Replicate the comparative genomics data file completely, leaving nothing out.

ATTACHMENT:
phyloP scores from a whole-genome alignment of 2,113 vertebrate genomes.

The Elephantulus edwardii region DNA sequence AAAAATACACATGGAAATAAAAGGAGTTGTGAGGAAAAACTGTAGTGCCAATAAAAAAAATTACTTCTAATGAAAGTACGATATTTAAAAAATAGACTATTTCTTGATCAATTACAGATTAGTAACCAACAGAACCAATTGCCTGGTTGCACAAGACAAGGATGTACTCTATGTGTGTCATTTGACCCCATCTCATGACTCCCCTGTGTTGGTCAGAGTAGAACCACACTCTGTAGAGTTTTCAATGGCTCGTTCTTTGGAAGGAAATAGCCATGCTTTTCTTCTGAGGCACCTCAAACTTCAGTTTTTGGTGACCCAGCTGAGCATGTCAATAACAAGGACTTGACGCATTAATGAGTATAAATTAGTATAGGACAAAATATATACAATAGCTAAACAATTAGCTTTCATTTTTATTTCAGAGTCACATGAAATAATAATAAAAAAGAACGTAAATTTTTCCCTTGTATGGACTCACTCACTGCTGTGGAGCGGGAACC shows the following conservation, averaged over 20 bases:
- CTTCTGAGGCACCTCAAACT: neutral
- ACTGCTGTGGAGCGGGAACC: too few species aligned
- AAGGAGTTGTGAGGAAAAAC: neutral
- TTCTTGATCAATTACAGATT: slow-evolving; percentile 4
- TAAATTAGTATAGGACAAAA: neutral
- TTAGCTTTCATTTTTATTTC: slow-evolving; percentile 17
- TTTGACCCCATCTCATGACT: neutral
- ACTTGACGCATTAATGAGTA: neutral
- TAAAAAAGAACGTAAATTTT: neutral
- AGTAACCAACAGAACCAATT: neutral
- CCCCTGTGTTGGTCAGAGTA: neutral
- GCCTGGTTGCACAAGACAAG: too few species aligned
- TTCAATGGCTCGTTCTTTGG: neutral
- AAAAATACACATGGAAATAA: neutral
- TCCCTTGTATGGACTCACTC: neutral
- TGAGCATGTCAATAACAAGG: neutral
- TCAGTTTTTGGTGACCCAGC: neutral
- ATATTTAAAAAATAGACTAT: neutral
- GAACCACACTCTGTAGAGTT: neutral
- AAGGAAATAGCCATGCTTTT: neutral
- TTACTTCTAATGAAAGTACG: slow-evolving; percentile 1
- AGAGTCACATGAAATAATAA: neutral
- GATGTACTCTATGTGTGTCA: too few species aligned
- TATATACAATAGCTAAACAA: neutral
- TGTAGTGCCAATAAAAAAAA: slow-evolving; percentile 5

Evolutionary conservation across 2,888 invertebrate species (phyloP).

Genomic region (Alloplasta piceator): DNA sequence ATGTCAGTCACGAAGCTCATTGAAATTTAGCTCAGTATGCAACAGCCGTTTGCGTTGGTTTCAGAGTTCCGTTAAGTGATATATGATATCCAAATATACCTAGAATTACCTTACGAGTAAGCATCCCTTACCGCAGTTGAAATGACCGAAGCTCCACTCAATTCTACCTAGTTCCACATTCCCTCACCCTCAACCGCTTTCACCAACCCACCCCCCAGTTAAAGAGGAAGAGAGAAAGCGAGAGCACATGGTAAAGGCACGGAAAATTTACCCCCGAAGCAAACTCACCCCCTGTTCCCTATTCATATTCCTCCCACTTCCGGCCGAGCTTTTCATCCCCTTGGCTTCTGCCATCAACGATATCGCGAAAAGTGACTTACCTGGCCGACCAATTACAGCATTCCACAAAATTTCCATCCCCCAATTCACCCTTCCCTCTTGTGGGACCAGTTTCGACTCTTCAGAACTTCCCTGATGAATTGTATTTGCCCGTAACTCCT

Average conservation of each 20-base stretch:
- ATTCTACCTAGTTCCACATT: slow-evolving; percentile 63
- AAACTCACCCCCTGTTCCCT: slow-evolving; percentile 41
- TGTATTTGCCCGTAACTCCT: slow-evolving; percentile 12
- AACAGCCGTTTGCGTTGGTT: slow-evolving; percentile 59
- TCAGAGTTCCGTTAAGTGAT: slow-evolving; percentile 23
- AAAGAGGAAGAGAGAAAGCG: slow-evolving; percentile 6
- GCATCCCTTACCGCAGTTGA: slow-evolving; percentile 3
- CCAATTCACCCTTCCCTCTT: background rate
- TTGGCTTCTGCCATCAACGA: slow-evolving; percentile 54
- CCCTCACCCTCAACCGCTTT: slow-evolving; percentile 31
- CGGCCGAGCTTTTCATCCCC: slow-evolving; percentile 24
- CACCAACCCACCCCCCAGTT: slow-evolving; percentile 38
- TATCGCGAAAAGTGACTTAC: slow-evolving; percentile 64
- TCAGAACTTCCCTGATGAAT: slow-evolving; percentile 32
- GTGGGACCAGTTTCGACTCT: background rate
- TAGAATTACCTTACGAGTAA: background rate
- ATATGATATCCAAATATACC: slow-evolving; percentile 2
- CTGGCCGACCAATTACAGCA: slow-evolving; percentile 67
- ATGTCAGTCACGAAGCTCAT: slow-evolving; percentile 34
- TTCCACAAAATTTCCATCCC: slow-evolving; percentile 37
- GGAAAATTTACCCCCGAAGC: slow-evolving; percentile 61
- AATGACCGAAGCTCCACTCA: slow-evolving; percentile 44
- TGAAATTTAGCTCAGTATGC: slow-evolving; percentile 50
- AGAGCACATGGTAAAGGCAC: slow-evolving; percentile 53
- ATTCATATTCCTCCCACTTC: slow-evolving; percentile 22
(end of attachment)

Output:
phyloP scores from a whole-genome alignment of 2,113 vertebrate genomes.

The Elephantulus edwardii region DNA sequence AAAAATACACATGGAAATAAAAGGAGTTGTGAGGAAAAACTGTAGTGCCAATAAAAAAAATTACTTCTAATGAAAGTACGATATTTAAAAAATAGACTATTTCTTGATCAATTACAGATTAGTAACCAACAGAACCAATTGCCTGGTTGCACAAGACAAGGATGTACTCTATGTGTGTCATTTGACCCCATCTCATGACTCCCCTGTGTTGGTCAGAGTAGAACCACACTCTGTAGAGTTTTCAATGGCTCGTTCTTTGGAAGGAAATAGCCATGCTTTTCTTCTGAGGCACCTCAAACTTCAGTTTTTGGTGACCCAGCTGAGCATGTCAATAACAAGGACTTGACGCATTAATGAGTATAAATTAGTATAGGACAAAATATATACAATAGCTAAACAATTAGCTTTCATTTTTATTTCAGAGTCACATGAAATAATAATAAAAAAGAACGTAAATTTTTCCCTTGTATGGACTCACTCACTGCTGTGGAGCGGGAACC shows the following conservation, averaged over 20 bases:
- CTTCTGAGGCACCTCAAACT: neutral
- ACTGCTGTGGAGCGGGAACC: too few species aligned
- AAGGAGTTGTGAGGAAAAAC: neutral
- TTCTTGATCAATTACAGATT: slow-evolving; percentile 4
- TAAATTAGTATAGGACAAAA: neutral
- TTAGCTTTCATTTTTATTTC: slow-evolving; percentile 17
- TTTGACCCCATCTCATGACT: neutral
- ACTTGACGCATTAATGAGTA: neutral
- TAAAAAAGAACGTAAATTTT: neutral
- AGTAACCAACAGAACCAATT: neutral
- CCCCTGTGTTGGTCAGAGTA: neutral
- GCCTGGTTGCACAAGACAAG: too few species aligned
- TTCAATGGCTCGTTCTTTGG: neutral
- AAAAATACACATGGAAATAA: neutral
- TCCCTTGTATGGACTCACTC: neutral
- TGAGCATGTCAATAACAAGG: neutral
- TCAGTTTTTGGTGACCCAGC: neutral
- ATATTTAAAAAATAGACTAT: neutral
- GAACCACACTCTGTAGAGTT: neutral
- AAGGAAATAGCCATGCTTTT: neutral
- TTACTTCTAATGAAAGTACG: slow-evolving; percentile 1
- AGAGTCACATGAAATAATAA: neutral
- GATGTACTCTATGTGTGTCA: too few species aligned
- TATATACAATAGCTAAACAA: neutral
- TGTAGTGCCAATAAAAAAAA: slow-evolving; percentile 5

Evolutionary conservation across 2,888 invertebrate species (phyloP).

Genomic region (Alloplasta piceator): DNA sequence ATGTCAGTCACGAAGCTCATTGAAATTTAGCTCAGTATGCAACAGCCGTTTGCGTTGGTTTCAGAGTTCCGTTAAGTGATATATGATATCCAAATATACCTAGAATTACCTTACGAGTAAGCATCCCTTACCGCAGTTGAAATGACCGAAGCTCCACTCAATTCTACCTAGTTCCACATTCCCTCACCCTCAACCGCTTTCACCAACCCACCCCCCAGTTAAAGAGGAAGAGAGAAAGCGAGAGCACATGGTAAAGGCACGGAAAATTTACCCCCGAAGCAAACTCACCCCCTGTTCCCTATTCATATTCCTCCCACTTCCGGCCGAGCTTTTCATCCCCTTGGCTTCTGCCATCAACGATATCGCGAAAAGTGACTTACCTGGCCGACCAATTACAGCATTCCACAAAATTTCCATCCCCCAATTCACCCTTCCCTCTTGTGGGACCAGTTTCGACTCTTCAGAACTTCCCTGATGAATTGTATTTGCCCGTAACTCCT

Average conservation of each 20-base stretch:
- ATTCTACCTAGTTCCACATT: slow-evolving; percentile 63
- AAACTCACCCCCTGTTCCCT: slow-evolving; percentile 41
- TGTATTTGCCCGTAACTCCT: slow-evolving; percentile 12
- AACAGCCGTTTGCGTTGGTT: slow-evolving; percentile 59
- TCAGAGTTCCGTTAAGTGAT: slow-evolving; percentile 23
- AAAGAGGAAGAGAGAAAGCG: slow-evolving; percentile 6
- GCATCCCTTACCGCAGTTGA: slow-evolving; percentile 3
- CCAATTCACCCTTCCCTCTT: background rate
- TTGGCTTCTGCCATCAACGA: slow-evolving; percentile 54
- CCCTCACCCTCAACCGCTTT: slow-evolving; percentile 31
- CGGCCGAGCTTTTCATCCCC: slow-evolving; percentile 24
- CACCAACCCACCCCCCAGTT: slow-evolving; percentile 38
- TATCGCGAAAAGTGACTTAC: slow-evolving; percentile 64
- TCAGAACTTCCCTGATGAAT: slow-evolving; percentile 32
- GTGGGACCAGTTTCGACTCT: background rate
- TAGAATTACCTTACGAGTAA: background rate
- ATATGATATCCAAATATACC: slow-evolving; percentile 2
- CTGGCCGACCAATTACAGCA: slow-evolving; percentile 67
- ATGTCAGTCACGAAGCTCAT: slow-evolving; percentile 34
- TTCCACAAAATTTCCATCCC: slow-evolving; percentile 37
- GGAAAATTTACCCCCGAAGC: slow-evolving; percentile 61
- AATGACCGAAGCTCCACTCA: slow-evolving; percentile 44
- TGAAATTTAGCTCAGTATGC: slow-evolving; percentile 50
- AGAGCACATGGTAAAGGCAC: slow-evolving; percentile 53
- ATTCATATTCCTCCCACTTC: slow-evolving; percentile 22